Allergies worse than ever? Experts say blame global warming
If allergies seem worse this year, experts say you can blame it on global warming. Sniffling, sneezing and other symptoms from seasonal allergies, especially for those in living further North, are likely to last three weeks longer from warmer temperatures. Ragweed pollens travel far and is the most common cause of seasonal allergy misery.
Ragweed and other pollens start in mid-August
According to the American College of Allergy, Asthma and Immunology (ACAAI), ragweed, the most potent allergy producer, pops up everywhere in mid-August in Eastern and Midwest states.
"When winter weather turns unexpectedly warm, pollens and molds are released into the air earlier than usual, and then die down when it gets cold again," said Stanley Fineman, MD, of the American College of Allergy, Asthma and Immunology. "This pattern of weather can ‘prime' a person's allergic reaction, so when the allergen reappears as the weather gets warm again, the allergy symptoms are worse than ever."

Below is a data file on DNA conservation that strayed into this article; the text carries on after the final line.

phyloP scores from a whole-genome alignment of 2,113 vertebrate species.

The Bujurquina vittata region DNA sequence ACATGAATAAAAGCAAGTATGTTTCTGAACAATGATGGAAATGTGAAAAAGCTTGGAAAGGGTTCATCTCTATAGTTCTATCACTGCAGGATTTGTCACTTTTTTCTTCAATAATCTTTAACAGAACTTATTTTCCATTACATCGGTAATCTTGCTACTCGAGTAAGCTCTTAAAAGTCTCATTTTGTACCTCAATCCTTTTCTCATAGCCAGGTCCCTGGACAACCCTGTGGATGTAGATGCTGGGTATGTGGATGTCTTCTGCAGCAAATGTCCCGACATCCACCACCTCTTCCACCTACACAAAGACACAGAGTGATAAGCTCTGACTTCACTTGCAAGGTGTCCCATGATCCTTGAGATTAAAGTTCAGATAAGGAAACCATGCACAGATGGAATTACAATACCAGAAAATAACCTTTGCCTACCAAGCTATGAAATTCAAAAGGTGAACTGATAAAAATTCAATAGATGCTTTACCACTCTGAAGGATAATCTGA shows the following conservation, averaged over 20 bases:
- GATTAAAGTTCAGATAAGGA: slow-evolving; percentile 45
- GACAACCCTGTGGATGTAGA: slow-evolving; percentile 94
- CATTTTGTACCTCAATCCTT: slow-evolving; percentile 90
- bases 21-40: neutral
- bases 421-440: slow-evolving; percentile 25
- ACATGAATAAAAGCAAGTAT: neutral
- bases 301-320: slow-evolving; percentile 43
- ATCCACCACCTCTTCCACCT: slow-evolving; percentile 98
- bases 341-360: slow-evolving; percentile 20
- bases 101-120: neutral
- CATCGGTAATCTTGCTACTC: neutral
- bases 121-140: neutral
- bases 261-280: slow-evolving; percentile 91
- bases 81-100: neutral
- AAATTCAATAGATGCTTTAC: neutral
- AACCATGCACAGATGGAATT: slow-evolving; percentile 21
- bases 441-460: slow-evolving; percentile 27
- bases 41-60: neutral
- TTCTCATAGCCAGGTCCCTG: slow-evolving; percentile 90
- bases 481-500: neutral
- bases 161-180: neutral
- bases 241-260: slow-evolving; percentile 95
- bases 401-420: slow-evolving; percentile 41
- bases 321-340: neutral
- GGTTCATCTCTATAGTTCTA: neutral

One grain from one ragweed plant can travel 100 miles, causing widespread suffering for allergy sufferers.
Steps to help seasonal allergies
The ACAAI offers tips to help with seasonal allergies that affect one in 10 Americans.
Start medication as soon as allergy season starts. For most, mid-August is the time for intervention, but for those in the Southern region, a bit later.
Keep windows closed at home and in the car to keep ragweed pollen outside.
Saline nasal rinses can go a long way for curbing sniffling and sneezing from allergies. The simple act of washing pollen from the nose can provide relief.
During allergy season, wash your clothing and change your clothes after spending time outdoors.
Stay indoors mid day and in the afternoon when pollen counts are highest.
Avoid spending time in the garden or mowing if you're sensitive to ragweed pollens. Delegate chores to other family members who are less susceptible to allergens, or consider wearing a mask out of doors.
Continue allergy medication even after pollen counts decline. Allergens can still linger in the air, causing symptoms.
Consider allergy shots, also known as immunotherapy. According to allergist Dr. Myron Zitt, past president of ACAAI, “Allergy shots can not only reduce allergy symptoms and medication use, it can prevent the development of asthma and the development of other allergies.”
Experts say global warming is likely to extend allergy season by three weeks. The tips offered by the American College of Allergy, Asthma and Immunology can help reduce symptoms that include itching eyes, runny nose, sneezing, nasal congestion and in some cases, wheezing and asthma symptoms.
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